EU vows to save Iran deal, fears for
North Korea mediation
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[October 16, 2017]
By Robin Emmott and Gabriela Baczynska
LUXEMBOURG (Reuters) - The European Union
vowed on Monday to defend a 2015 nuclear deal between Iran and world
powers and urged U.S. lawmakers not to reimpose sanctions after
President Donald Trump chose not to certify Tehran's compliance with the
Germany and France led a chorus of warnings to the United States,
normally the EU's closest foreign policy ally, that any weakening of the
agreement to prevent Iran obtaining nuclear weapons could have serious
consequences for peace.
"As Europeans together, we are very worried that the decision of the
U.S. president could lead us back into military confrontation with
Iran," German Foreign Minister Sigmar Gabriel told reporters at a
meeting with his EU counterparts.
EU foreign policy chief Federica Mogherini, who chaired the final phase
of the 2015 negotiations, held closed-door talks on how the 28-nation
bloc should proceed and ministers were also set to discuss how to tackle
Iran's ballistic missile program.
Mogherini has insisted the nuclear deal is working, while the
International Atomic Energy Agency (IAEA) says Iran is complying. Trump
has dubbed it "the worst deal ever negotiated".
"Non-proliferation is a major element of world security and rupturing
that would be extremely damaging," French Foreign Minister Jean-Yves Le
Drian told reporters. "We hope that Congress does not put this accord in
The European Union already has members of Iran's Islamic Revolutionary
Guard Corps under sanctions, which Trump on Friday singled out as he
detailed a more aggressive approach to Tehran.
While NATO has a newly-installed missile shield in Romania to
potentially shoot down any Iranian rockets, EU governments want to see
Tehran dismantle its growing arsenal. Tehran says the rockets are for
purely defensive purposes.
But while several EU governments, including the Netherlands and Britain,
said Iran's ballistic missiles and Tehran's interventions in Syria and
Yemen were a concern, ministers said the immediate focus had to be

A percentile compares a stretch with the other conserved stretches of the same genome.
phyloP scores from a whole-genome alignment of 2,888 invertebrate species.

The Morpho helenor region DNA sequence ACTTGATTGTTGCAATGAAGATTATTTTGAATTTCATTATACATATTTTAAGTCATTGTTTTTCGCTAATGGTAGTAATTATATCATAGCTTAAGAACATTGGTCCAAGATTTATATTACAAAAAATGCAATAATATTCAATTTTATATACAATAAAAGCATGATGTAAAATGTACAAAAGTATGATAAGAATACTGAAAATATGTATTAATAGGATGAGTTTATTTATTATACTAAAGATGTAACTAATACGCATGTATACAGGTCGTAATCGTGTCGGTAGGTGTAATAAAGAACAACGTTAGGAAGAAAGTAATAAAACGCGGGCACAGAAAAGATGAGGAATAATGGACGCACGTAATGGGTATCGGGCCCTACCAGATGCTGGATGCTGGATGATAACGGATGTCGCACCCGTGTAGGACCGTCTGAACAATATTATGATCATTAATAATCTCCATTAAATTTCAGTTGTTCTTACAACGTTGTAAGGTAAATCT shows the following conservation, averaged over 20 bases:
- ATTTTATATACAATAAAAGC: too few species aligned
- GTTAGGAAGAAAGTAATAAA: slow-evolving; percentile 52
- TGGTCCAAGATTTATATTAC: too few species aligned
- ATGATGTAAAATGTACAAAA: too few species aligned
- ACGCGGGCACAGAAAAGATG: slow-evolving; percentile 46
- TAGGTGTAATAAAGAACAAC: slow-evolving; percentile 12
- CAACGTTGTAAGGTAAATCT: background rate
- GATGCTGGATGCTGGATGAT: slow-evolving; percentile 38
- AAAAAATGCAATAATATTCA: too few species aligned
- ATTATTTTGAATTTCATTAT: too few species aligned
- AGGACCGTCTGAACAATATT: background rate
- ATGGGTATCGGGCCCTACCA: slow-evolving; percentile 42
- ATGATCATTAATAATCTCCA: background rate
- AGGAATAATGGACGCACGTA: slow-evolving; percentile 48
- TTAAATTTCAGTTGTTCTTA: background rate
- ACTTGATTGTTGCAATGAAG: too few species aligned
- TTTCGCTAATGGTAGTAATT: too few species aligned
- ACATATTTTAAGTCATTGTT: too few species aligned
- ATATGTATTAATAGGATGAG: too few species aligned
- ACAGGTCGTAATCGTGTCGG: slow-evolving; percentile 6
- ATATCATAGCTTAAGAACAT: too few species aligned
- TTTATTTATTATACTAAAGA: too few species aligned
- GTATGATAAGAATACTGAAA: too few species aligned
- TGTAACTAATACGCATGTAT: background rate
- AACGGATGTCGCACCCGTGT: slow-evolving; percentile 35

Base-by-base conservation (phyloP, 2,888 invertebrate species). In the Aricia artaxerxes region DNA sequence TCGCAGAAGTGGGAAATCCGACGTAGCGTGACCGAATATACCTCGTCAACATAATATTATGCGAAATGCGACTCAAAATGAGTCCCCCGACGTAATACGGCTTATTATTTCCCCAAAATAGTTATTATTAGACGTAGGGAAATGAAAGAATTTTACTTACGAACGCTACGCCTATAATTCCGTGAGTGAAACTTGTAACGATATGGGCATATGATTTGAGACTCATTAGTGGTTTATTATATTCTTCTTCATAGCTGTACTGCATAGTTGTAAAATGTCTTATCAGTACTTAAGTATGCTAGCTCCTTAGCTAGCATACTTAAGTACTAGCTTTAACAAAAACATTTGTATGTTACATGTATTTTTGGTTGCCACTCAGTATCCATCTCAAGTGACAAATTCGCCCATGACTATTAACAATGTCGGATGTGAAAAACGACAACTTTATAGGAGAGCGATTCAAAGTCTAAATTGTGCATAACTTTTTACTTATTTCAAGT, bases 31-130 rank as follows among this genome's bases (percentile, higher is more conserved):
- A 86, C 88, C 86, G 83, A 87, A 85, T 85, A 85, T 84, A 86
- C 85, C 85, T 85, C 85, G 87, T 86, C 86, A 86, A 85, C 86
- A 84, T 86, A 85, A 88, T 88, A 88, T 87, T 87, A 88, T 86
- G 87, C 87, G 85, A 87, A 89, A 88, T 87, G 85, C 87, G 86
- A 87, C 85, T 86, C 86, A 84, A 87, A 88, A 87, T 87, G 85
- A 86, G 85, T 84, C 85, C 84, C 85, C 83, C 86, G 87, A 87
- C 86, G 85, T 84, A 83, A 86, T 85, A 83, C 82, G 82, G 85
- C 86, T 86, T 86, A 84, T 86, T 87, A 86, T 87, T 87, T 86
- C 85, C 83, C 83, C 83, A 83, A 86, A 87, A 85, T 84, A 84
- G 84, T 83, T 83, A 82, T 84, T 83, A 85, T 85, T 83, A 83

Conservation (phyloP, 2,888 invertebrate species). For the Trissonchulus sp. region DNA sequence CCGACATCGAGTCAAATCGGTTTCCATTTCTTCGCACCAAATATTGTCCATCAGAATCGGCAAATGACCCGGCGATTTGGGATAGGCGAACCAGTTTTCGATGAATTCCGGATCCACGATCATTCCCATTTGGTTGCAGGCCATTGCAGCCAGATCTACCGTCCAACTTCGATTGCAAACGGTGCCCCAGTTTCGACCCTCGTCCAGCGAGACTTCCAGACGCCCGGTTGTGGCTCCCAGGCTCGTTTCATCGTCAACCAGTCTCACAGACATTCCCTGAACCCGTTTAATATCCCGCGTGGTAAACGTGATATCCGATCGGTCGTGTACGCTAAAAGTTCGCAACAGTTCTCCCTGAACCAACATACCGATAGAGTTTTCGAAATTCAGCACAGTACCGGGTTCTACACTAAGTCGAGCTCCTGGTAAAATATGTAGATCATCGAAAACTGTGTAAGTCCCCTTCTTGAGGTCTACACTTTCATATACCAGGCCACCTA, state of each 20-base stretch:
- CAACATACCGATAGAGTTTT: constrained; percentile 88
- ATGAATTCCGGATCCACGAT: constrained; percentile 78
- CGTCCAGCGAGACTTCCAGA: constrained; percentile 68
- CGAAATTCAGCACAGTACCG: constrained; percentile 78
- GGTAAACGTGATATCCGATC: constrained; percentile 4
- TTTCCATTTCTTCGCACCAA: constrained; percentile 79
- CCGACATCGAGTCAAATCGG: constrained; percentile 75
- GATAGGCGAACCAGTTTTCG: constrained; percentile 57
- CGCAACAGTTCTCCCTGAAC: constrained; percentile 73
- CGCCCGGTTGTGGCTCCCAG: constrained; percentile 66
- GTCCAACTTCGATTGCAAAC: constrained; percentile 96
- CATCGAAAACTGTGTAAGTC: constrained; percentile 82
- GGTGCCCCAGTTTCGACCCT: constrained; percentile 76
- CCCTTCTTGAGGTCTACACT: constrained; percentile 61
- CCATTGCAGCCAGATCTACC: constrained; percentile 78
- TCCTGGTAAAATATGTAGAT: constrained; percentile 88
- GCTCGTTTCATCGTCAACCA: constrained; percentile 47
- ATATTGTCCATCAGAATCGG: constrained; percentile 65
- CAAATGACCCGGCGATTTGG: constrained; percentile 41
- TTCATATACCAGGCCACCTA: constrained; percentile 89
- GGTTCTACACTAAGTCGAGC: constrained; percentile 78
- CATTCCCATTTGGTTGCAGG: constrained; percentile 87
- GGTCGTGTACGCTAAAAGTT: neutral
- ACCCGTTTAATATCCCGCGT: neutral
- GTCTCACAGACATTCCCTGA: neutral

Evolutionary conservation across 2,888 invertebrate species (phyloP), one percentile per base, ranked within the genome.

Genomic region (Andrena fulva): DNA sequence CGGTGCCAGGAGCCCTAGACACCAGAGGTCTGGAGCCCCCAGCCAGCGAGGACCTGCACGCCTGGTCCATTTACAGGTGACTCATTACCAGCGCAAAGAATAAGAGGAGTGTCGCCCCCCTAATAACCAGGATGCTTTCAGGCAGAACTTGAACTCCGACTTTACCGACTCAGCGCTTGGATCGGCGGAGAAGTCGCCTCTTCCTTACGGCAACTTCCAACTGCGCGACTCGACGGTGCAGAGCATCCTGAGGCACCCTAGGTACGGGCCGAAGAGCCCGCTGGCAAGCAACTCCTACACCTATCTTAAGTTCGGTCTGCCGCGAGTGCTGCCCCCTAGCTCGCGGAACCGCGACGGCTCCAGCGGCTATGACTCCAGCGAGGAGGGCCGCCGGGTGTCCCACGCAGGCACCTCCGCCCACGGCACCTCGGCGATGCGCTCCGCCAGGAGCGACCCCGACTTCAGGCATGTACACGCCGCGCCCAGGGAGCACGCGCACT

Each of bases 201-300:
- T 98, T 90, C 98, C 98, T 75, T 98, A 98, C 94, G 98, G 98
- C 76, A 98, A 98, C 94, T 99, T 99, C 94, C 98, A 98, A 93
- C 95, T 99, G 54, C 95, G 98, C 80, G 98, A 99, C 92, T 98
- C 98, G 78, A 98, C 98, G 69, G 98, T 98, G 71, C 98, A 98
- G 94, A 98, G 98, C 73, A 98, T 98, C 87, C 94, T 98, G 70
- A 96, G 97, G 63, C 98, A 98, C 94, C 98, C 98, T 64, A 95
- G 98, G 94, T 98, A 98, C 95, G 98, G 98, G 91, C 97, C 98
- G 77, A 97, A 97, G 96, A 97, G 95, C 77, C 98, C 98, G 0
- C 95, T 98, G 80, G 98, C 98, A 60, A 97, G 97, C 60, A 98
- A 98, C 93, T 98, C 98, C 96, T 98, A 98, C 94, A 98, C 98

saving the 2015 deal.
Negotiated after 12 years of talks that EU diplomats helped to initiate
and carry through, the accord with Iran is the most significant
diplomatic success for the bloc in several decades.
[to top of second column]
French Foreign Affairs Minister Jean-Yves Le Drian speaks during a
news conference at the headquarters of the prime minister's office
in Tripoli, Libya September 4, 2017 . REUTERS/Ismail Zitouny
NORTH KOREA SPILLOVER
Many worry that the EU's reputation as an honest broker in a host of
future conflicts may not recover if the U.S. Congress reimposes
sanctions on Iran and causes the deal to collapse.
Most U.N. and Western sanctions were lifted more than 18 months ago
under the deal. Tehran is still subject to a U.N. arms embargo,
which is not part of the deal.
At their meeting in Luxembourg, the EU's foreign ministers are also
due to approve a new round of economic sanctions on North Korea
after Pyongyang's nuclear test last month. Many governments still
hold out hope of repeating the Iran deal with North Korea.
Sweden is one of only seven EU countries with an embassy in
Pyongyang and its foreign minister, Margot Wallstrom, reiterated
that Stockholm could be counted on to help negotiate if asked.
But Germany's Gabriel warned that Trump's decision not to certify
the Iran accord could put any such scenario in doubt.
"My concern is that, if we want to talk to North Korea now, the
possible end for the nuclear deal with Iran would jeopardize the
credibility of such treaties," Gabriel said.
(Additional reporting by Peter Maushagen in Luxembourg and Lily
Cusack in Brussels; Editing by Gareth Jones)
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